HOW TO KEEP OPEC ON ITS BACK Worries that cheap oil will make the U.S. too dependent on imports are fueling support for a tariff. But that would hobble the economy, boost inflation, and destroy jobs. Better ideas: lift price controls on natural gas and promote exploration.
By Peter Nulty RESEARCH ASSOCIATE Alicia Hills Moore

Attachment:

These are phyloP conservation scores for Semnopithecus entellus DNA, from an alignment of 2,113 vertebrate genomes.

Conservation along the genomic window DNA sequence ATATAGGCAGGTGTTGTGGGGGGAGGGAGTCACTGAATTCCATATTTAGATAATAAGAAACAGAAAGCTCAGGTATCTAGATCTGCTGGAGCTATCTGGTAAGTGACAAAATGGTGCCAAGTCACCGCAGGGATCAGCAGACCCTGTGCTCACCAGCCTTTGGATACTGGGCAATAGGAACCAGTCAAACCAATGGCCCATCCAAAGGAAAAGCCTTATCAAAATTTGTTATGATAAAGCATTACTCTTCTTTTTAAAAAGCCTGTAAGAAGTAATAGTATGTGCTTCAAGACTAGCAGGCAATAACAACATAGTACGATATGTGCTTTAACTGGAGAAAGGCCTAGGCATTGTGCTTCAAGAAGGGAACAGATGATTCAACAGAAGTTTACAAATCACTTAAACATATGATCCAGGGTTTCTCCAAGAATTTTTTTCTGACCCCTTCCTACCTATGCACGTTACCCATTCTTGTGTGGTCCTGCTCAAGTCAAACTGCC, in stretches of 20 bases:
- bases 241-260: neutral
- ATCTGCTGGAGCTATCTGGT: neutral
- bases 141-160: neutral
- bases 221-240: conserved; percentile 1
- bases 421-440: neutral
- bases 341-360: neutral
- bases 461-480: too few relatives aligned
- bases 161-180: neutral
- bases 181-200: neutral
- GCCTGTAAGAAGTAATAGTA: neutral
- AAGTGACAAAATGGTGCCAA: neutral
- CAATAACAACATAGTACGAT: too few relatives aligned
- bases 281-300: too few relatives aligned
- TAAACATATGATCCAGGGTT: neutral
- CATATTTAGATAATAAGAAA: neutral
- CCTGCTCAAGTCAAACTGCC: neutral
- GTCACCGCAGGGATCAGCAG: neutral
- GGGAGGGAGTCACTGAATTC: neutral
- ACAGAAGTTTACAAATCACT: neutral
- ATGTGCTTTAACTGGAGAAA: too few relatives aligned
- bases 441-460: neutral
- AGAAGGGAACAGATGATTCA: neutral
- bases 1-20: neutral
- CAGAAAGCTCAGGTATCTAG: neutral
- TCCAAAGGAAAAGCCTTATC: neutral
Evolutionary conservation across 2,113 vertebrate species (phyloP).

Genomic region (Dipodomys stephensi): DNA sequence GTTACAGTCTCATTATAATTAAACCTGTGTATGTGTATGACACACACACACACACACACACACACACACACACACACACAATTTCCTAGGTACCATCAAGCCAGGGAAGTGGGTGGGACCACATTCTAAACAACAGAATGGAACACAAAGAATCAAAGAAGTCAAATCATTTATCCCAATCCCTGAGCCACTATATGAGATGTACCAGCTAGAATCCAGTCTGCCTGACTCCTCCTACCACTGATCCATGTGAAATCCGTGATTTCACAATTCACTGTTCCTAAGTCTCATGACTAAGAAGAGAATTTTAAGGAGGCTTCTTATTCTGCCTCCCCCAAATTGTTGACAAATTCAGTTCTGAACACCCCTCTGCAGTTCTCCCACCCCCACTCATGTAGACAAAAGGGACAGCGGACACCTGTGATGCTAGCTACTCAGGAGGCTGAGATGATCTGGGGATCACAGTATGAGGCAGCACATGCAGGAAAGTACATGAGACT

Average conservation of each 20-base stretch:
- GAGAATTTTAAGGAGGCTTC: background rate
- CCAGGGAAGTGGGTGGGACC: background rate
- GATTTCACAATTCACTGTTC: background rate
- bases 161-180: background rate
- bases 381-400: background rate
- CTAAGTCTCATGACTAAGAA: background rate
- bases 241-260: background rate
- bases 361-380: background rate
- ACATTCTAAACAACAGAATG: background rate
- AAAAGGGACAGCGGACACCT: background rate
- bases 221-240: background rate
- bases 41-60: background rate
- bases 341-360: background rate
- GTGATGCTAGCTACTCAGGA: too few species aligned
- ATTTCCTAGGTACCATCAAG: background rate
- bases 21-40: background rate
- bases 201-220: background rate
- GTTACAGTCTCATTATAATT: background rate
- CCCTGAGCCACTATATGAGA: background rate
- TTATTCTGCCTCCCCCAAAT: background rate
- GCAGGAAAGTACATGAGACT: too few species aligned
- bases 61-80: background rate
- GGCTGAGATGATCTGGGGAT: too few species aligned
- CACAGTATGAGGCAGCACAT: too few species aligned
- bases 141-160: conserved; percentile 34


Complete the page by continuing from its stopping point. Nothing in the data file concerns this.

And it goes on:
(FORTUNE Magazine) – WITH GASOLINE PRICES averaging well below $1 a gallon, tanking up at the pumps leaves many an American motorist with a sense of well-being he hasn't felt in years. Nevertheless, a lot of people worry that the bad consequences of low- cost oil might outweigh the good. An opinion poll in April found that 60% of the public fears that cheap oil could so damage the U.S. petroleum industry that it would leave the country dangerously dependent on imports. More than half said they favor a tax on imported oil. A tariff would produce double benefits: it would help home-pumped oil compete with imported crude and raise billions for the impoverished national treasury. Fear is understandable. Memories are fresh of the Arab oil embargo, ever- spiraling prices, and interminable lines at the gas pumps. No one wants his economic well-being or national security held hostage by a foreign power. But the benefits of cheap oil are nothing to sneeze at either. So what policy makes sense? Plenty of proposals are floating about, the most popular being to slap a tax of $5 or $10 a barrel on imported oil. An import tax would let U.S. oil producers raise prices by the amount of the tax and make America's high-cost wells profitable. That would cut demand for imports by keeping in operation more than 400,000 so-called stripper wells, each pumping a measly ten barrels a day or less but totaling 8% of the oil used in the U.S. For the moment an import tax looks like a nonstarter in Washington. Though the proposal has the support of some important Republicans, including Pete Domenici, chairman of the Senate Budget Committee, the Reagan Administration is dead set against any tax increases. However, the pressure for an import tax could become irresistible if oil prices do not rebound soon. Many oil experts predict that Saudi Arabia or OPEC as a whole will cut production enough to push prices back up to $20 a barrel or so by late summer. If those predictions prove false and prices stay down, says a Washington energy consultant, ''Texas will go bonkers.'' The import tax sounds simple and, with the price of crude way down, relatively painless. In operation, however, it probably would prove wondrously complex and more costly than proponents claim. At the same time, the dangers of increasing dependence on OPEC seem vastly overblown. The warnings come mostly from people who have a vested interest in the domestic oil industry or are philosophically predisposed to government's playing a large role in energy. At bottom the tax would preserve jobs -- and profits -- in the oil industry at the cost of fewer jobs in other industries, slower economic growth, and faster inflation. The Congressional Research Service estimates that a $5-per- barrel tax on imported oil would reduce economic output by about $28 billion next year, add nearly a full percentage point to the inflation rate, and eliminate 300,000 jobs (net of jobs saved in the oil industry). The import tax is a woefully inefficient way to raise federal revenues. Data Resources Inc., an economic forecasting firm, estimates that the budget deficit would decline by only 25 cents for each dollar in oil import taxes. The other 75 cents would be offset by higher federal energy expenses and lower income tax payments resulting from slower economic growth. An increase in the federal excise tax on gasoline would be a less disruptive way to narrow the deficit. But a gasoline tax would apply to domestic as well as imported oil and would not help U.S. producers. Sheltering the oil industry would create havoc for other businesses. U.S. petrochemical companies would face higher costs for feedstocks than foreign competitors. The petrochemical industry almost certainly would demand relief from the tax. So would farmers, textile makers, and other heavy users of petroleum. Senator Phil Gramm, one of the few Texans in Washington who oppose the tax, points out that Canada, Mexico, and Venezuela might claim exemptions from taxes on their oil under trade treaties with the U.S. Says Lloyd Unsell, president of the Independent Petroleum Association of America: ''The import fee would look like a giant sieve.'' THE BENEFITS of cheap oil are considerable. Wharton Econometrics, another forecasting firm, estimates that a price drop to an average of $15 a barrel this year would reduce inflation by 1.5 percentage points, add 1.4 percentage points to economic growth, and create some 500,000 jobs, net of layoffs in the Southwest. FORTUNE believes the effects would be somewhat smaller than Wharton's estimates, but still large. The risks of rising oil imports are harder to quantify. Keeping foreign oil out will not help the U.S. if foreign producers raise prices. Since all producers, U.S. and foreign, charge the world price for oil, the shock to the U.S. economy would be just as great as in countries that import all their oil. The government could shelter consumers with price controls on domestic oil, as it did in the Seventies, but that almost certainly would give rise to renewed shortages. The oil world has changed radically in the past 15 years. OPEC had the power to make price increases stick in the Seventies because other oil producers could not take up the slack when the cartel reduced output. Oil prices have collapsed because non-OPEC countries have increased production mightily and OPEC could not agree to cut output enough to keep prices up. The era of high prices brought other changes that reduce the likelihood that the cartel will regain its muscle soon. Natural gas has become a much stronger competitor to oil, and new gas discoveries have created surpluses in the U.S., Canada, the Soviet Union, and elsewhere. Some experts predict that the surplus will end soon, but they have been saying that for three years. The U.S. economy depends less on oil than it used to. Conservation has reduced oil consumption by 15% and cut oil consumed per dollar of gross national product by 33%. Whatever the effect of the Soviet nuclear disaster on U.S. public opinion, the share of electricity produced by atomic power will increase by the 1990s (see Looking Ahead). Lower oil prices are bound to foster higher consumption. The American Petroleum Institute reports a 3.5% jump in the first quarter of this year. But much of the energy conservation of the last 15 years is built into today's more efficient manufacturing facilities and fuel-efficient autos and cannot be quickly reversed. Finally, the U.S. has 500 million barrels of oil, equal to more than three months of imports, stockpiled in the strategic petroleum reserve. OPEC accounted for 36% of U.S. imports last year and will supply a somewhat larger portion this year. The reserve would last more than six months even if OPEC united in a total embargo of the U.S. Since competition from new oil producers and from other fuels are what broke OPEC's back, U.S. energy policy should be aimed at enhancing that competition. One way is to encourage exploration for major U.S. oil deposits. Large, highly promising federal tracts in Alaska, off the coast of California, and in the & Gulf of Mexico have not been leased for exploration. Even if the tracts were opened, the federal bidding system discourages explorers. Winning bidders must make large, nonrefundable, up-front payments, called bonus bids, before they look for oil. The government could encourage more exploration by forgoing bonus bids in favor of collecting higher royalties on production. The government also should remove the remaining shackles on natural gas. Congress is considering several proposals to do that, but they seem to stand little chance of passing this year. One would repeal the Fuel Use Act of 1978, which prohibits new industrial boilers from burning natural gas even though it has been in surplus since 1982. Another measure would deregulate the roughly 45% of U.S. natural gas production, called old gas, still under price control at the wellhead. The Department of Energy estimates that lifting the last price controls would increase the output of old gas by around 5%, lower the average price of gas by about 15%, and reduce oil imports by 8%. With oil selling in the low teens, this would be a golden time to add to the strategic petroleum reserve. As imports increase, the cushion provided by the reserve gets thinner. The Reagan Administration has suspended purchases because, says Energy Secretary John Herrington, ''the national debt has just passed $2 trillion.'' But it makes more sense to buy when oil is cheap, and pay the interest on a slightly higher deficit, than to wait until the cost rises. Strengthening the competitive alternatives to OPEC oil would reinforce the lesson in free-market economics that the cartel is just learning. Indeed, anyone who fears that OPEC will leap blithely at the chance to repeat its performances of 1974 and 1979 need only look at what has happened to it since competition started driving prices down in 1981. OPEC oil revenues, which reached a high of $278 billion in 1980, could fall to $80 billion or less this year. In countries where oil revenues and GNP are nearly synonymous, that represents pain. The best restraint on OPEC will be knowledge that a dynamic energy market is at work.